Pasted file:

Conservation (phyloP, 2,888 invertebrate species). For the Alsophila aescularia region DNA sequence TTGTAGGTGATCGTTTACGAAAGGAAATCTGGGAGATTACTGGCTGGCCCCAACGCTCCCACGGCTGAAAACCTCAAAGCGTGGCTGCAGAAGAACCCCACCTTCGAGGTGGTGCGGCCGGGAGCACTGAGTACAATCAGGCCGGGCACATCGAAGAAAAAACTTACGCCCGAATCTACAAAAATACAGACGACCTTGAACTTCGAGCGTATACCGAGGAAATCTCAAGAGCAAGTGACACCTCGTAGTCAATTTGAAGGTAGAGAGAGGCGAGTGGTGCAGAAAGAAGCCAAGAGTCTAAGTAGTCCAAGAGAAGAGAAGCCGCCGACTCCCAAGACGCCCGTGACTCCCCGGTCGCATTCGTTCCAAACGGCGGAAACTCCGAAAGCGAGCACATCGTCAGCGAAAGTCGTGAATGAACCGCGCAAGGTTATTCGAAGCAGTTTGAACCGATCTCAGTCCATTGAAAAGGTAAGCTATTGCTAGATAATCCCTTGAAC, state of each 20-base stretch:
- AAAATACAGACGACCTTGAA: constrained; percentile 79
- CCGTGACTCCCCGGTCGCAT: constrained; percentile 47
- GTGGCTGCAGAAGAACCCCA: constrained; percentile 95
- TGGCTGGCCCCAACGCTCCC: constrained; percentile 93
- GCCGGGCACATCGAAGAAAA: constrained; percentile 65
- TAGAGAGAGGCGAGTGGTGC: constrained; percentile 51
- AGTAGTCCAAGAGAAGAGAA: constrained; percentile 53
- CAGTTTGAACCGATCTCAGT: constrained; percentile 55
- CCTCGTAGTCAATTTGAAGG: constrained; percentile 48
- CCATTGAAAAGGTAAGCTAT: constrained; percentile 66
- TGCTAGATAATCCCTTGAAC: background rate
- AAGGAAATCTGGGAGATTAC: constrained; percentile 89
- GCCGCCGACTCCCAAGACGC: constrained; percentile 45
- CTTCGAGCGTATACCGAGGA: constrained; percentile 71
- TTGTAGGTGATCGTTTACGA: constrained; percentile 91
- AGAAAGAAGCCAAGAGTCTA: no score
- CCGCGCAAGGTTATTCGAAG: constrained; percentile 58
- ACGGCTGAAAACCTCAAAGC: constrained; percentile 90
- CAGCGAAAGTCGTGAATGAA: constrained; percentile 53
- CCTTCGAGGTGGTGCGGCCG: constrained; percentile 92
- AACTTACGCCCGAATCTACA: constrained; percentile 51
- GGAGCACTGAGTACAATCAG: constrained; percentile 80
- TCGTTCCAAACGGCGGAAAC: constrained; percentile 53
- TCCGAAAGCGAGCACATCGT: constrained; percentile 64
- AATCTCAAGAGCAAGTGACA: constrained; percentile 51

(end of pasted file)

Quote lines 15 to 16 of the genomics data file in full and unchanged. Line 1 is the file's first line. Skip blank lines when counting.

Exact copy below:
- CTTCGAGCGTATACCGAGGA: constrained; percentile 71
- TTGTAGGTGATCGTTTACGA: constrained; percentile 91